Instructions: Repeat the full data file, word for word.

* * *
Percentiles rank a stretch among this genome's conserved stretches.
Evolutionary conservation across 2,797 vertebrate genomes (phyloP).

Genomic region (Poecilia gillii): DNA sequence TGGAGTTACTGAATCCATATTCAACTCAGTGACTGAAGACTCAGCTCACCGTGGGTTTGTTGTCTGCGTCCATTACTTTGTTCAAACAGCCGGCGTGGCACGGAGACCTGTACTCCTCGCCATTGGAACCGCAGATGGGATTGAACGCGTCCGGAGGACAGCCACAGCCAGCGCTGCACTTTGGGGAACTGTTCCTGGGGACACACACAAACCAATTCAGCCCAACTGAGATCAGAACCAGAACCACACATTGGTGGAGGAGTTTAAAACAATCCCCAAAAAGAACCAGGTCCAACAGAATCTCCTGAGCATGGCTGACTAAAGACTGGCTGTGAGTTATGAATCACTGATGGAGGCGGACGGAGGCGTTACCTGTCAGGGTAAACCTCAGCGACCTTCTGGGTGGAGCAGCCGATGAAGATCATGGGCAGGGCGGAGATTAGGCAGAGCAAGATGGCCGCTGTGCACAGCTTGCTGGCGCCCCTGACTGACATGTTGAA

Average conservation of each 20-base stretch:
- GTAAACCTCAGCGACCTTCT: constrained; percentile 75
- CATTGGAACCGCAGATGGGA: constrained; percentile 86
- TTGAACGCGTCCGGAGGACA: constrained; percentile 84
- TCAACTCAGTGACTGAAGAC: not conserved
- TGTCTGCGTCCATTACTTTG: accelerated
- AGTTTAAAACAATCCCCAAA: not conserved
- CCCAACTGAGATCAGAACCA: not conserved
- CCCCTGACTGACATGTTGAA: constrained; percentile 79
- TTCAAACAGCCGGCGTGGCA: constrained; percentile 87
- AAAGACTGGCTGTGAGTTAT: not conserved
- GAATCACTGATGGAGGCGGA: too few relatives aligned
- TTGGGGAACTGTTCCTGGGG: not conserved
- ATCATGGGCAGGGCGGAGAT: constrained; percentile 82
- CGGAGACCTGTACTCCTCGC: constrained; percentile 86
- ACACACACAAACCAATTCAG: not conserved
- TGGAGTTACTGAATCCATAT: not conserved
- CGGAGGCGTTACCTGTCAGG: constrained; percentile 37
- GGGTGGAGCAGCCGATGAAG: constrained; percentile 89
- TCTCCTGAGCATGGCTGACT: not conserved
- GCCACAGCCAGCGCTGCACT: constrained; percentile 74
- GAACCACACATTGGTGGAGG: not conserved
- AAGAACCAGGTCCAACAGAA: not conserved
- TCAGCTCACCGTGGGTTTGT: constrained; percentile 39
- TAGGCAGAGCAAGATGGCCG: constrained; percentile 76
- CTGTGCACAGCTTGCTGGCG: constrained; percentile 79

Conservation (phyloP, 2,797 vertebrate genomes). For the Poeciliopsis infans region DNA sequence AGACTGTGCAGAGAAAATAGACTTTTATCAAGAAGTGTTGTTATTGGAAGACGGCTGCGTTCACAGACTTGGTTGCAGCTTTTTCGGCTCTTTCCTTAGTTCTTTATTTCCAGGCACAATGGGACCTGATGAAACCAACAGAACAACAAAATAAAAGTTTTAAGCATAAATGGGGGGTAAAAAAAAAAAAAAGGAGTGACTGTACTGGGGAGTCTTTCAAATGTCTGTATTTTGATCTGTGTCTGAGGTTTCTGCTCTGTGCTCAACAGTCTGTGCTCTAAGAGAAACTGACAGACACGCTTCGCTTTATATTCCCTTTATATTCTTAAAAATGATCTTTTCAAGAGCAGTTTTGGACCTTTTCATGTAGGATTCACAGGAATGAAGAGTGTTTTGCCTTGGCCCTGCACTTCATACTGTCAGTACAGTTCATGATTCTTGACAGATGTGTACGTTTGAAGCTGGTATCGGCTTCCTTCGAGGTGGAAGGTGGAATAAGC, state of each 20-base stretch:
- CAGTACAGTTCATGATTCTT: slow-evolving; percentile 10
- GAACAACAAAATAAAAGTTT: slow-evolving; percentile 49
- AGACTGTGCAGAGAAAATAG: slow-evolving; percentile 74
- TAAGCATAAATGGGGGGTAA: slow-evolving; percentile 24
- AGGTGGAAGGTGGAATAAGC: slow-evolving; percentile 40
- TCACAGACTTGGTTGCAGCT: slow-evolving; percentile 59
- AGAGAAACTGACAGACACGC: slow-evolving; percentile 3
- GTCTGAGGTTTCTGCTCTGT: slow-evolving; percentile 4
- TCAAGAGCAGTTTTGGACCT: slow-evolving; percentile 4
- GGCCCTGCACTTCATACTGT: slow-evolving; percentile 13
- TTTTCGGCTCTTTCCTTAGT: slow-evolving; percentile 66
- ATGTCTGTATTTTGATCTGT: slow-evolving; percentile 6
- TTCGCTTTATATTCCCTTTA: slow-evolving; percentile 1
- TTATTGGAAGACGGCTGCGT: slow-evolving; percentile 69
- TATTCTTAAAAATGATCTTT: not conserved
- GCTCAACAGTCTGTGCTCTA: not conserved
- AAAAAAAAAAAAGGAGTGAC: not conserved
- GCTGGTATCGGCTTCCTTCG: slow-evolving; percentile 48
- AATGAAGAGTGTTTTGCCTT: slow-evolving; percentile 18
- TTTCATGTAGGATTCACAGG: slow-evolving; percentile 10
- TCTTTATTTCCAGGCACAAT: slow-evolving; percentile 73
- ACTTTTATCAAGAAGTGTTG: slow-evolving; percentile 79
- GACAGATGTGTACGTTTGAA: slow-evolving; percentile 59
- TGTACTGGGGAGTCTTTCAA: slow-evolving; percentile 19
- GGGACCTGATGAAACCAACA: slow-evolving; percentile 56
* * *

Percentiles rank a stretch among this genome's conserved stretches.
Evolutionary conservation across 2,797 vertebrate genomes (phyloP).

Genomic region (Poecilia gillii): DNA sequence TGGAGTTACTGAATCCATATTCAACTCAGTGACTGAAGACTCAGCTCACCGTGGGTTTGTTGTCTGCGTCCATTACTTTGTTCAAACAGCCGGCGTGGCACGGAGACCTGTACTCCTCGCCATTGGAACCGCAGATGGGATTGAACGCGTCCGGAGGACAGCCACAGCCAGCGCTGCACTTTGGGGAACTGTTCCTGGGGACACACACAAACCAATTCAGCCCAACTGAGATCAGAACCAGAACCACACATTGGTGGAGGAGTTTAAAACAATCCCCAAAAAGAACCAGGTCCAACAGAATCTCCTGAGCATGGCTGACTAAAGACTGGCTGTGAGTTATGAATCACTGATGGAGGCGGACGGAGGCGTTACCTGTCAGGGTAAACCTCAGCGACCTTCTGGGTGGAGCAGCCGATGAAGATCATGGGCAGGGCGGAGATTAGGCAGAGCAAGATGGCCGCTGTGCACAGCTTGCTGGCGCCCCTGACTGACATGTTGAA

Average conservation of each 20-base stretch:
- GTAAACCTCAGCGACCTTCT: constrained; percentile 75
- CATTGGAACCGCAGATGGGA: constrained; percentile 86
- TTGAACGCGTCCGGAGGACA: constrained; percentile 84
- TCAACTCAGTGACTGAAGAC: not conserved
- TGTCTGCGTCCATTACTTTG: accelerated
- AGTTTAAAACAATCCCCAAA: not conserved
- CCCAACTGAGATCAGAACCA: not conserved
- CCCCTGACTGACATGTTGAA: constrained; percentile 79
- TTCAAACAGCCGGCGTGGCA: constrained; percentile 87
- AAAGACTGGCTGTGAGTTAT: not conserved
- GAATCACTGATGGAGGCGGA: too few relatives aligned
- TTGGGGAACTGTTCCTGGGG: not conserved
- ATCATGGGCAGGGCGGAGAT: constrained; percentile 82
- CGGAGACCTGTACTCCTCGC: constrained; percentile 86
- ACACACACAAACCAATTCAG: not conserved
- TGGAGTTACTGAATCCATAT: not conserved
- CGGAGGCGTTACCTGTCAGG: constrained; percentile 37
- GGGTGGAGCAGCCGATGAAG: constrained; percentile 89
- TCTCCTGAGCATGGCTGACT: not conserved
- GCCACAGCCAGCGCTGCACT: constrained; percentile 74
- GAACCACACATTGGTGGAGG: not conserved
- AAGAACCAGGTCCAACAGAA: not conserved
- TCAGCTCACCGTGGGTTTGT: constrained; percentile 39
- TAGGCAGAGCAAGATGGCCG: constrained; percentile 76
- CTGTGCACAGCTTGCTGGCG: constrained; percentile 79

Conservation (phyloP, 2,797 vertebrate genomes). For the Poeciliopsis infans region DNA sequence AGACTGTGCAGAGAAAATAGACTTTTATCAAGAAGTGTTGTTATTGGAAGACGGCTGCGTTCACAGACTTGGTTGCAGCTTTTTCGGCTCTTTCCTTAGTTCTTTATTTCCAGGCACAATGGGACCTGATGAAACCAACAGAACAACAAAATAAAAGTTTTAAGCATAAATGGGGGGTAAAAAAAAAAAAAAGGAGTGACTGTACTGGGGAGTCTTTCAAATGTCTGTATTTTGATCTGTGTCTGAGGTTTCTGCTCTGTGCTCAACAGTCTGTGCTCTAAGAGAAACTGACAGACACGCTTCGCTTTATATTCCCTTTATATTCTTAAAAATGATCTTTTCAAGAGCAGTTTTGGACCTTTTCATGTAGGATTCACAGGAATGAAGAGTGTTTTGCCTTGGCCCTGCACTTCATACTGTCAGTACAGTTCATGATTCTTGACAGATGTGTACGTTTGAAGCTGGTATCGGCTTCCTTCGAGGTGGAAGGTGGAATAAGC, state of each 20-base stretch:
- CAGTACAGTTCATGATTCTT: slow-evolving; percentile 10
- GAACAACAAAATAAAAGTTT: slow-evolving; percentile 49
- AGACTGTGCAGAGAAAATAG: slow-evolving; percentile 74
- TAAGCATAAATGGGGGGTAA: slow-evolving; percentile 24
- AGGTGGAAGGTGGAATAAGC: slow-evolving; percentile 40
- TCACAGACTTGGTTGCAGCT: slow-evolving; percentile 59
- AGAGAAACTGACAGACACGC: slow-evolving; percentile 3
- GTCTGAGGTTTCTGCTCTGT: slow-evolving; percentile 4
- TCAAGAGCAGTTTTGGACCT: slow-evolving; percentile 4
- GGCCCTGCACTTCATACTGT: slow-evolving; percentile 13
- TTTTCGGCTCTTTCCTTAGT: slow-evolving; percentile 66
- ATGTCTGTATTTTGATCTGT: slow-evolving; percentile 6
- TTCGCTTTATATTCCCTTTA: slow-evolving; percentile 1
- TTATTGGAAGACGGCTGCGT: slow-evolving; percentile 69
- TATTCTTAAAAATGATCTTT: not conserved
- GCTCAACAGTCTGTGCTCTA: not conserved
- AAAAAAAAAAAAGGAGTGAC: not conserved
- GCTGGTATCGGCTTCCTTCG: slow-evolving; percentile 48
- AATGAAGAGTGTTTTGCCTT: slow-evolving; percentile 18
- TTTCATGTAGGATTCACAGG: slow-evolving; percentile 10
- TCTTTATTTCCAGGCACAAT: slow-evolving; percentile 73
- ACTTTTATCAAGAAGTGTTG: slow-evolving; percentile 79
- GACAGATGTGTACGTTTGAA: slow-evolving; percentile 59
- TGTACTGGGGAGTCTTTCAA: slow-evolving; percentile 19
- GGGACCTGATGAAACCAACA: slow-evolving; percentile 56